5G, the next generation of mobile networks, but mainly its applications, with widespread VR and 4k streaming and autonomous cars among other things, were often discussed at the Consumer Electronics Show in Las Vegas last week. Currently at the trial and development stage, 5G is likely to be part of our everyday lives by 2025.
5G offers in Europe in 3 years
One of the wishes of the European Commission is to have 5G in at least one major city of each member state by 2020, followed by massive deployment 5 years later. Jean-Claude Juncker, President of the European Commission, said the European 5G plan will “provide all urban areas and the main roads and train lines with uninterrupted 5G coverage by 2025”. Equipping main roads and train lines with continuous service will be a challenge that 4G has yet to reach, especially in France. Regulators and carriers have 7 years to reach this objective, for which the EU has provided €700m until 2020 to help the transition.
The 5G PPP association, a public-private partnership initiated by Europe must transform R&D into marketable technology with high ambitions:
- Multiply wireless capacity by 1,000 compared to 2010, and by 100 compared to 4G.
- Connect 7 billion people and trillions of smart objects.
- Reduce network energy consumption by up to 90%.
- Reach almost zero latency (less than 1 millisecond) via a secure, reliable network.
- Guarantee services and applications facilitated by 5G and at a low cost.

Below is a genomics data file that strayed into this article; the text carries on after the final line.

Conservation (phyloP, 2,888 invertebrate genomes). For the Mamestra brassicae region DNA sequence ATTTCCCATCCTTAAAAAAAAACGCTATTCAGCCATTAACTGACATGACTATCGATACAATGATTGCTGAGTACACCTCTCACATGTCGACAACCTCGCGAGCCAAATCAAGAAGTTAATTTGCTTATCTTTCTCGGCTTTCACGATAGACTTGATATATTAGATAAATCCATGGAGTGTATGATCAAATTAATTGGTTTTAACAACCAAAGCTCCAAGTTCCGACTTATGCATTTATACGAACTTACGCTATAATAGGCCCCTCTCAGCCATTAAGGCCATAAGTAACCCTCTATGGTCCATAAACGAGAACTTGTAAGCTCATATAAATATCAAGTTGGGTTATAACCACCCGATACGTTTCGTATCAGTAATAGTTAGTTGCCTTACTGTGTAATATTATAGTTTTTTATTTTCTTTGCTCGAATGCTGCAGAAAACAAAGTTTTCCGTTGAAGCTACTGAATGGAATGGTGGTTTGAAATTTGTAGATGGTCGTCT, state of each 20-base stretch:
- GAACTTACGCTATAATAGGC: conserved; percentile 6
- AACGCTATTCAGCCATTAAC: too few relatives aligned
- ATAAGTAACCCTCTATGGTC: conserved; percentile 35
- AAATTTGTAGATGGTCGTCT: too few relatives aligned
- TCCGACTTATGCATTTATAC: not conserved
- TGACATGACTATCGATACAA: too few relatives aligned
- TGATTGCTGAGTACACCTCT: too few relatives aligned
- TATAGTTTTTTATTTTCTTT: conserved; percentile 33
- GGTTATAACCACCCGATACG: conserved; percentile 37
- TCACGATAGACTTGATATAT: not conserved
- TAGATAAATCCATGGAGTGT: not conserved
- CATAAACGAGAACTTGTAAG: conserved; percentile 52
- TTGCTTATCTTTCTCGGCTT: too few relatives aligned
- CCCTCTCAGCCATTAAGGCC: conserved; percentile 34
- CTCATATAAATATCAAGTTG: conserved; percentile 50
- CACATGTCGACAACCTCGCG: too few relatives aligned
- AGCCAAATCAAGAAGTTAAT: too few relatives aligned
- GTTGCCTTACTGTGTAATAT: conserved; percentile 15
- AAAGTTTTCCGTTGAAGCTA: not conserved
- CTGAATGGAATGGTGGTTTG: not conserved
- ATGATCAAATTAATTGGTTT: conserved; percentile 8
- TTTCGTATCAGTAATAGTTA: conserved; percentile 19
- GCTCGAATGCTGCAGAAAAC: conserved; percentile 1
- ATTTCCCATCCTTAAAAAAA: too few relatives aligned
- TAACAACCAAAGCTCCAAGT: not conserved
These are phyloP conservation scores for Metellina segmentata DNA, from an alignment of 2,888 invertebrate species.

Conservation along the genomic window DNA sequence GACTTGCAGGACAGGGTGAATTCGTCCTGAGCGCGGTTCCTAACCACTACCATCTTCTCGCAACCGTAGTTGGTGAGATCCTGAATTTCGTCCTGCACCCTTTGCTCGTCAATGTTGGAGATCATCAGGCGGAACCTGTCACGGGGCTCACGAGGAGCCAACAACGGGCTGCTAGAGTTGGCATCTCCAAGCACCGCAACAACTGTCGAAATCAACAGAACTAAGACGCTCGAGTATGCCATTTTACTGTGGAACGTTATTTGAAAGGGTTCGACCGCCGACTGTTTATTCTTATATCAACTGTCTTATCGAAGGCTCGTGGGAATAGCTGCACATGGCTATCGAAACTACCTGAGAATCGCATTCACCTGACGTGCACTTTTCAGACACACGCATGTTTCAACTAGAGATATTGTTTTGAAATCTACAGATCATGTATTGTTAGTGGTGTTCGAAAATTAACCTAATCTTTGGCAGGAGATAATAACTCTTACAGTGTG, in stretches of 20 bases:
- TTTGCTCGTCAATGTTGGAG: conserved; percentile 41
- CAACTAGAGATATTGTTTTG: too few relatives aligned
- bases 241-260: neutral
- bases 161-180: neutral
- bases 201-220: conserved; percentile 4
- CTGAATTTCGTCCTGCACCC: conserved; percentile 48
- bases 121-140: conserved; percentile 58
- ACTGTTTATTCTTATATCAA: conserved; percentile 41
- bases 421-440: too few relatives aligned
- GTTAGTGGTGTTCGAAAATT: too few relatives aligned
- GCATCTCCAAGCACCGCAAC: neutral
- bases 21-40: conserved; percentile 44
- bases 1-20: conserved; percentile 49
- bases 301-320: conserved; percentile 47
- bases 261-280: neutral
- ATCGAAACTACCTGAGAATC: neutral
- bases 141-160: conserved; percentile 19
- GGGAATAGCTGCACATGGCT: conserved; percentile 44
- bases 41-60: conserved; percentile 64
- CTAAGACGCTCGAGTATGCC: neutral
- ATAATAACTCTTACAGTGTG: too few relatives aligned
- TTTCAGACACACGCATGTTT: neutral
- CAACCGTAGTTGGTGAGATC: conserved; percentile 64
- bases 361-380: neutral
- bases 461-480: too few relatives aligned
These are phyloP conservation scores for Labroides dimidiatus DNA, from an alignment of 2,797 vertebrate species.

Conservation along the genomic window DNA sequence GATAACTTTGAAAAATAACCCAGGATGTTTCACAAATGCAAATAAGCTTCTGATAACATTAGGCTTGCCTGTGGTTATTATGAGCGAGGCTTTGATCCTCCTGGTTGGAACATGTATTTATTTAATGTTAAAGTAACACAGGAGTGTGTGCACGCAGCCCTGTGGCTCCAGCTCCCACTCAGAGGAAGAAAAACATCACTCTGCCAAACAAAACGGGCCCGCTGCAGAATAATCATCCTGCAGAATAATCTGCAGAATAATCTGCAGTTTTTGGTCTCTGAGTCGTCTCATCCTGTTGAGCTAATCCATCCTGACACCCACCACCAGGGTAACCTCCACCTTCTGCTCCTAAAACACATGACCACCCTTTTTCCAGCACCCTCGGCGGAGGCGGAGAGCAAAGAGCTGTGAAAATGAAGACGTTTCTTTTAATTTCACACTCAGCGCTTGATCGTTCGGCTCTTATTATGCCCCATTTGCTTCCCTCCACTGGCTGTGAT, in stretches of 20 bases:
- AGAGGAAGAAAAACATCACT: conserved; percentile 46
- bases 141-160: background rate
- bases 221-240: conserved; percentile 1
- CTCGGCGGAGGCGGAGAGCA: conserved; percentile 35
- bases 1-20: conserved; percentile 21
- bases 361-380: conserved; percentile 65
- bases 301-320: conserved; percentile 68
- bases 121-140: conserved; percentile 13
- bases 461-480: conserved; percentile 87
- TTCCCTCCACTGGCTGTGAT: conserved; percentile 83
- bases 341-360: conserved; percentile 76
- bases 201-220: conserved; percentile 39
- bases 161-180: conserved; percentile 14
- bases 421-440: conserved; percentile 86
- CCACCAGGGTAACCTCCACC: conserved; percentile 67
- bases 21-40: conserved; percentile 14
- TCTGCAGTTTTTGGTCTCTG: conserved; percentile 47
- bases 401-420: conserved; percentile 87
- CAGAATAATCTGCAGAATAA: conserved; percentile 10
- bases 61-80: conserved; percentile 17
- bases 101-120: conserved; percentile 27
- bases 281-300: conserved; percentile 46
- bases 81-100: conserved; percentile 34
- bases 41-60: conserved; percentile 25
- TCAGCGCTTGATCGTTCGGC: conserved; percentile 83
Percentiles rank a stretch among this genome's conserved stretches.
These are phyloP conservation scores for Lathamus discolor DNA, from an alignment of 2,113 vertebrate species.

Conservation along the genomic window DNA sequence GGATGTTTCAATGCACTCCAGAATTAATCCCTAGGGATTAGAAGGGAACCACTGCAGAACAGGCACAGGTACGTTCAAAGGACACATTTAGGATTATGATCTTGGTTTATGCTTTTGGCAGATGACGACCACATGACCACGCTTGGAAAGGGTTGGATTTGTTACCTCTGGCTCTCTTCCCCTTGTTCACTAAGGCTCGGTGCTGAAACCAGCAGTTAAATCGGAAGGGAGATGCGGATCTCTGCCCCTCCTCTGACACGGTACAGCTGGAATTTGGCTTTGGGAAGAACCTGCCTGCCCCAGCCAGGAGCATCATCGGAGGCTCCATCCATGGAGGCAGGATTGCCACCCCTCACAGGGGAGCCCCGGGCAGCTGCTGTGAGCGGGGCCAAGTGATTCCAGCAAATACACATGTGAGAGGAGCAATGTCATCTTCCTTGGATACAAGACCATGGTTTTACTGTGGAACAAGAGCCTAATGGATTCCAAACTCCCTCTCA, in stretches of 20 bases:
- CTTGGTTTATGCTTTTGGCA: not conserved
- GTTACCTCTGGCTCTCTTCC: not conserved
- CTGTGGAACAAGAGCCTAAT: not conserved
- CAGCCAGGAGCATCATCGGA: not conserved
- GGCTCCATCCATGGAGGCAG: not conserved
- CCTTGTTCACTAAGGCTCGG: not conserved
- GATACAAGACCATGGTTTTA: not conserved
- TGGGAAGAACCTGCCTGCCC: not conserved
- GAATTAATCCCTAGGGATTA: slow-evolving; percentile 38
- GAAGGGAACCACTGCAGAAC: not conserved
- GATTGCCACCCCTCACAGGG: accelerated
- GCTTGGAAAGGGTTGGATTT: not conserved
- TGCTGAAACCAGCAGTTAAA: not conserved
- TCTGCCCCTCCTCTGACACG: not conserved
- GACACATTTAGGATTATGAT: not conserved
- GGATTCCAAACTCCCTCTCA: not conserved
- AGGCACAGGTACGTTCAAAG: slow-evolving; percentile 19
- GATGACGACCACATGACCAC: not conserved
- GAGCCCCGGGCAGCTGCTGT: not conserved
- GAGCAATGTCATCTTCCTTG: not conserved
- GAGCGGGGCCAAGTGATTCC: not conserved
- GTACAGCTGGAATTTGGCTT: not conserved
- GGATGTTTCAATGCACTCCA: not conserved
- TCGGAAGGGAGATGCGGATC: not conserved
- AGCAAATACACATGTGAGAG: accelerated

5G still a theoretical network
Carriers and manufacturers often communicate on their advances, trials and potential output records. But in concrete terms, 5G is still a concept, without any bases approved by regulatory authorities.
In October 2017, 5G will be more concrete thanks to the first steps taken by the ITU (International Telecommunication Union, of the United Nations) By this date, the technology, technical specifications, and rating methods must have been examined by the ITU, and a call for candidates among carriers and manufacturers will be carried out to define the standards.
By 2019, the standards and frequencies must have been set, if the ITU’s roadmap is followed and agreements reached. Thus, the EU expects the first commercial offers to be launched in 2020. The ITU hopes to create a global standard with frequencies common to all countries. If this standard is created, smartphones and connected objects could work on all networks across the globe, interoperability being obviously a prime strategic, technological and commercial issue.